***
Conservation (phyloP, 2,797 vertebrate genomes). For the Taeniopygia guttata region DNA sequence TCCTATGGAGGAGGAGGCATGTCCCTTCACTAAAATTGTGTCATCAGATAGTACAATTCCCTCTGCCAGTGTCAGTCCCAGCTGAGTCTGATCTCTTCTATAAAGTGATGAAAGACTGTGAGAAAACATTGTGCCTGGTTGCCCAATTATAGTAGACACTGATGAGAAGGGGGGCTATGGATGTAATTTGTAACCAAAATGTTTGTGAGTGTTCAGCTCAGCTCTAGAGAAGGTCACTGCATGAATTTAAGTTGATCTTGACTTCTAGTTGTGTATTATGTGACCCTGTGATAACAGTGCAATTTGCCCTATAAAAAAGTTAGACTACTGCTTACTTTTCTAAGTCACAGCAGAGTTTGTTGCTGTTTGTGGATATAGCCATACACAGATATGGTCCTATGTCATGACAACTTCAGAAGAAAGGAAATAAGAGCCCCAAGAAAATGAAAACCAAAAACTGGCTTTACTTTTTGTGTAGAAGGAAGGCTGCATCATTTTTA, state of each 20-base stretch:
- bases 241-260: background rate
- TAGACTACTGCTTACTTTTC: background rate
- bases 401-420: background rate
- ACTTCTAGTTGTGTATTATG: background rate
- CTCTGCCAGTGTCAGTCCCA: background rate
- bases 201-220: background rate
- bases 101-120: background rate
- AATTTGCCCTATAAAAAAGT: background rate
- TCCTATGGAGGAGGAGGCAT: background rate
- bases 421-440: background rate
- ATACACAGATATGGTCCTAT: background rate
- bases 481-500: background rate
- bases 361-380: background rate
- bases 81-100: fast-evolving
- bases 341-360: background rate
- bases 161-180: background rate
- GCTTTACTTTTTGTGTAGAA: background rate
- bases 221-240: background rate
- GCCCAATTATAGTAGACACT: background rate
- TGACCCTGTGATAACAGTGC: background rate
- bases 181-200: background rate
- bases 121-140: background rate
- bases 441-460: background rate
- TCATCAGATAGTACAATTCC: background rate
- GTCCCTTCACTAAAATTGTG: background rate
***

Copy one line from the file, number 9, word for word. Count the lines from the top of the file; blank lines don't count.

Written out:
- AATTTGCCCTATAAAAAAGT: background rate